Getting My BSN in COVID Land

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Getting My BSN in COVID Land

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The start of the semester was like that of any other except last semester I managed to secure an internship for the summer of 2020. Nursing school was already a difficult major to be in and I really didn’t think that it could get more difficult than that of junior year. I truly didn’t know what was to come. I will never forget being at clinical and hearing everyone mention the start of the virus. COVID-19 was on the backburner when it came to the most interesting topics of January 2020, but it would soon prove to be the most prominent in the upcoming months. I distinctly remember shadowing a nurse in the ICU one day and hearing the nurses discuss what was going to happen. “It doesn’t seem like it is coming here but trust me it is and when it does, we will need all the healthcare workers we can get.” This was a statement from one of the nurses that I will never forget hearing. At the time I didn’t fully believe the things that I were being rumored and didn’t think that we would ever be where we are today. As February and March arrived, COVID came to be part of everyone’s lives. Turning on the news, checking your timelines, and most day to day conversation held the topic of corona virus. Before we knew it, our lives changed completely. Our clinicals and classes were held remotely, you couldn’t leave your house without a mask, and we weren’t sure if we were going to be able to attend our internships. One thing that worried a lot of us was working while the virus cases began to spike. I knew that I would continue working as I was if not more than usual. Over the course of my internship I watched as COVID began to impact all the healthcare workers I was surrounded by. Safety precautions in the hospital setting were changing and at first, a lot of people were afraid to come in for their illnesses for fear of encountering a positive COVID patient. As time went on people became less and less afraid to come seek help at hospitals. With a large influx of patients coming in I could see nurses, aides, and doctors among others all begin to take the toll of the virus. This wasn’t necessarily due to exposure but more so that our exhaustion kicked in. Health care providers were and still are working countless hours to help in high census situations. The most frustrating aspect of quarantine has been watching people be noncompliant with mask requirements and stay at home orders. I wake up for work everyday and risk the wellbeing of everyone in my home including myself to help take care of those who need it. As the media has portrayed us as frontline workers, it felt slightly misleading while some of the public wasn’t contributing to lessen the blow of the ongoing problem. I started my internship to gain experience for my career. I didn’t know that I would grow accustomed to death and grief as fast as I have in the past year. COVID has shown me what it means to work hard and what struggles I can encounter in my career before I have even graduated and hold my diploma in hand. I currently work on the same unit I held my internship on as it has been converted into a COVID care unit. I go into work and experience exposure situations day by day but wouldn’t change my career for anything. The corona virus has taught me so much about what it means to be a nurse and take on healthcare as a career. In a few months as I graduate I will be prepared to take on whatever challenges it may have.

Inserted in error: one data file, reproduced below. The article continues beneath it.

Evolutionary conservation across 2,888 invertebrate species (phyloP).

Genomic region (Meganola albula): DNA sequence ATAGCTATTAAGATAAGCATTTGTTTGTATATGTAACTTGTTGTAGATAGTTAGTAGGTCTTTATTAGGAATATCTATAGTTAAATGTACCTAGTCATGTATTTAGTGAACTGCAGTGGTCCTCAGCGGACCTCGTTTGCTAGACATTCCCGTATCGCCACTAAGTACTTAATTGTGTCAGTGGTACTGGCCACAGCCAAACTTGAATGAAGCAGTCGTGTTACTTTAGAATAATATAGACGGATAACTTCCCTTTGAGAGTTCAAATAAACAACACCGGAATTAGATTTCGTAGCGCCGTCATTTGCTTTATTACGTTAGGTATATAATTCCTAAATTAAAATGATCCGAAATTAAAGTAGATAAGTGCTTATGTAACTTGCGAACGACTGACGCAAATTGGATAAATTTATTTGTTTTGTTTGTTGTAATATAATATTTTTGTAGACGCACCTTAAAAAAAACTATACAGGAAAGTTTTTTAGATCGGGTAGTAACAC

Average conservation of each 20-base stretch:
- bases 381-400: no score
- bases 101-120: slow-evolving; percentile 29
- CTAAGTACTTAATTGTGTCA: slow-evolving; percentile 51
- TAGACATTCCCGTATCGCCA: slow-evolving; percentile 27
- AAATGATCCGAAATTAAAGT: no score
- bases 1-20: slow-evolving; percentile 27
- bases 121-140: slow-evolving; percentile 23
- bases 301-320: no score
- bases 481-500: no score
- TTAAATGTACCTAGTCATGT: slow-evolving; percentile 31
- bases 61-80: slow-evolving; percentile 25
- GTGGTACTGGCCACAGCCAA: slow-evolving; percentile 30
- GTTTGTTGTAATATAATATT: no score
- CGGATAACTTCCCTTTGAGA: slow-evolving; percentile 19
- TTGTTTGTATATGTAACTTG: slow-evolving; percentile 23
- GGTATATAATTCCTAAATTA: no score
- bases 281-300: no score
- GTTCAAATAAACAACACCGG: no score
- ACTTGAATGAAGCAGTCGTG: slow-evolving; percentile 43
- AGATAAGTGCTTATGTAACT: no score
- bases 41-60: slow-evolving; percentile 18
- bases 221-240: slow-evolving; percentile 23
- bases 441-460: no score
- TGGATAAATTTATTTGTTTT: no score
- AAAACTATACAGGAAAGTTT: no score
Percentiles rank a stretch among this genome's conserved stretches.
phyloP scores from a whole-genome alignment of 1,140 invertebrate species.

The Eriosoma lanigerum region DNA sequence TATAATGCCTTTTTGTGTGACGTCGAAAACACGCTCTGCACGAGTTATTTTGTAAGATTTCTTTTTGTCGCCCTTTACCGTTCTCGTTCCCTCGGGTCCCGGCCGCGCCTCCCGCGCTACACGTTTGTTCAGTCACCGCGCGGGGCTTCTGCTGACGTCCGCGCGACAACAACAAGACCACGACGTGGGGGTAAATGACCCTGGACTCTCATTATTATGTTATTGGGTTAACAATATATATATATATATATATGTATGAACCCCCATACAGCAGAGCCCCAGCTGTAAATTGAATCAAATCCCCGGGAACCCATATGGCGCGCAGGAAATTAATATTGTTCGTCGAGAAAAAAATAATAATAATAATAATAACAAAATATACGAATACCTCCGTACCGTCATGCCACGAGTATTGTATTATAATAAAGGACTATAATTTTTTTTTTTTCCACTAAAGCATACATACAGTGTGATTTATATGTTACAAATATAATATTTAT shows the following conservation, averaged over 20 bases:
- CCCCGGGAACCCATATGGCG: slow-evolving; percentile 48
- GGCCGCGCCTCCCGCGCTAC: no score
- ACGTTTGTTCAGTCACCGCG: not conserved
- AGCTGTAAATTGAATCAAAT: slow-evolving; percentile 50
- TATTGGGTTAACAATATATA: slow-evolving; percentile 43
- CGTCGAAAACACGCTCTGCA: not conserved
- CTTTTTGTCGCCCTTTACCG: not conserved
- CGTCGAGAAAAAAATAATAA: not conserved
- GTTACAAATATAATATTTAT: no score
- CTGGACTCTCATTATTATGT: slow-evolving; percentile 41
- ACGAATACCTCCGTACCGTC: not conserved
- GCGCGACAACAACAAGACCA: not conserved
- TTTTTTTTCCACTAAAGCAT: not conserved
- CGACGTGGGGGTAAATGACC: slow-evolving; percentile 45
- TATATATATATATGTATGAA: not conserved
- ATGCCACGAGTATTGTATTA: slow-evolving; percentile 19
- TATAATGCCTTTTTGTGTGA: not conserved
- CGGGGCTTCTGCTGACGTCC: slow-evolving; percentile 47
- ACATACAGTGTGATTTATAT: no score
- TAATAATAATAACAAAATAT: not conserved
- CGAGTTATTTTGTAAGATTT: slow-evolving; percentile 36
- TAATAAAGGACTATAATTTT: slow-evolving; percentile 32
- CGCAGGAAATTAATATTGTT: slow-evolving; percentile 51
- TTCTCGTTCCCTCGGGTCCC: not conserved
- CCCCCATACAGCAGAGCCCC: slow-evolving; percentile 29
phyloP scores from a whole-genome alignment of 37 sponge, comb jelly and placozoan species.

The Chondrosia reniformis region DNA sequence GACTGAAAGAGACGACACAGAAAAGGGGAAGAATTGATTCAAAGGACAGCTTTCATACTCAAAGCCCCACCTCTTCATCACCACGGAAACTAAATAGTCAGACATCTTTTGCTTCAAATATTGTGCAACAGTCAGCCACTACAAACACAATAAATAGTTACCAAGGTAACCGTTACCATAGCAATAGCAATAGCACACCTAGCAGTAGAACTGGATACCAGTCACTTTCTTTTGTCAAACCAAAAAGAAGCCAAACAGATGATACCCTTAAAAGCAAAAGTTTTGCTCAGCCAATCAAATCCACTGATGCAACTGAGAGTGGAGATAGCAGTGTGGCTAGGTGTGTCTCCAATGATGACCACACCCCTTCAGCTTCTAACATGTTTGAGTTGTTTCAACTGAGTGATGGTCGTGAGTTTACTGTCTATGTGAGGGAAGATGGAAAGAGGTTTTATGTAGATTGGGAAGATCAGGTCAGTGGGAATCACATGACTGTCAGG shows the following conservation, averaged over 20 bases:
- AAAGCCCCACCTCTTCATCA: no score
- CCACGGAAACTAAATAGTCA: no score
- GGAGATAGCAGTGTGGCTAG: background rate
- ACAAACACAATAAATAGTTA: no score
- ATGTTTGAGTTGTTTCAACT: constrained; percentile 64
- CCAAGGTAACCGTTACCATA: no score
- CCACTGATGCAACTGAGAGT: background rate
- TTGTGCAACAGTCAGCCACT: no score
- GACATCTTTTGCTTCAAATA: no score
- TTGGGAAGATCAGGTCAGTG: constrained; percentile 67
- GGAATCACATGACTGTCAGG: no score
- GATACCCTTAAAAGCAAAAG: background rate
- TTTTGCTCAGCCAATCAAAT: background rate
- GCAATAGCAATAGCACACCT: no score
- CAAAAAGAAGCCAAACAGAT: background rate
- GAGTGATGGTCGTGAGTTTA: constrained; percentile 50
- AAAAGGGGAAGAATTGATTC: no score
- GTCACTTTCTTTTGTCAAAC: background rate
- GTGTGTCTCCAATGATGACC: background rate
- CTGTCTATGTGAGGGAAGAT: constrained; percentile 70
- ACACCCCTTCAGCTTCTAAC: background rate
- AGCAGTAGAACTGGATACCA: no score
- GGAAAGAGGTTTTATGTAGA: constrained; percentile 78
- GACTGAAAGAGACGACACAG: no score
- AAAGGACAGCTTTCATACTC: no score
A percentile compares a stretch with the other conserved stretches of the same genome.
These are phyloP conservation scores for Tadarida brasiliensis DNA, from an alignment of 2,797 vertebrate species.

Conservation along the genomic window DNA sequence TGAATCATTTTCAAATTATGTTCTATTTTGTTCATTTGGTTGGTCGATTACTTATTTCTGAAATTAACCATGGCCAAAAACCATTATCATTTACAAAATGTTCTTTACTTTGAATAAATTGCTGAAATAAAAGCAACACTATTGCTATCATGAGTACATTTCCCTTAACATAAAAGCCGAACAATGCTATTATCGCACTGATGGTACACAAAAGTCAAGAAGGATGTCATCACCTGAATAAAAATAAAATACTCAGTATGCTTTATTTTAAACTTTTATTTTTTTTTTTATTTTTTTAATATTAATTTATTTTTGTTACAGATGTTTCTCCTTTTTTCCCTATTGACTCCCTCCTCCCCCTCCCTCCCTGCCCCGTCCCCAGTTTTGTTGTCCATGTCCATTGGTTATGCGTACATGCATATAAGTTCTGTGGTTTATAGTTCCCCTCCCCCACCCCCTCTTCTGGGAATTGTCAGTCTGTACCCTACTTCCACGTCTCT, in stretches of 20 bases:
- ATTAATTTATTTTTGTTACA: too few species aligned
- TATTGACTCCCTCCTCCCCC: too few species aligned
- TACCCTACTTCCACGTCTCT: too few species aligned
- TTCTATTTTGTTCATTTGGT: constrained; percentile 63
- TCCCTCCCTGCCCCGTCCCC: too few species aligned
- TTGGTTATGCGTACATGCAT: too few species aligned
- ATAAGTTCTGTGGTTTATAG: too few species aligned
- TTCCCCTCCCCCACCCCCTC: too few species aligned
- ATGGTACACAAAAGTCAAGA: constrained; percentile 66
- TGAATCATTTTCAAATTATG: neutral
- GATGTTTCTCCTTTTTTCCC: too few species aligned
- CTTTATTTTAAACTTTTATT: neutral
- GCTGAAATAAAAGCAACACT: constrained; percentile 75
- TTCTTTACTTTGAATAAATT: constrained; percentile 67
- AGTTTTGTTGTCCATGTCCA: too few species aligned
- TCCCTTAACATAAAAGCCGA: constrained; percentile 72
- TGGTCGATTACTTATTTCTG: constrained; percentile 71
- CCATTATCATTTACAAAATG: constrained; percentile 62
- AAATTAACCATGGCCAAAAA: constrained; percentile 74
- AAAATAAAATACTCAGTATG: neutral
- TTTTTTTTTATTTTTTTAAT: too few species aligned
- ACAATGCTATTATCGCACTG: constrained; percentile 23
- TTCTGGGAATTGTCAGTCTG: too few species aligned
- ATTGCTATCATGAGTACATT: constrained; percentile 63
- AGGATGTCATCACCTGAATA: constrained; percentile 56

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This item was submitted on February 15, 2021 by [anonymous user] using the form “Share Your Story” on the site “A Journal of the Plague Year”:

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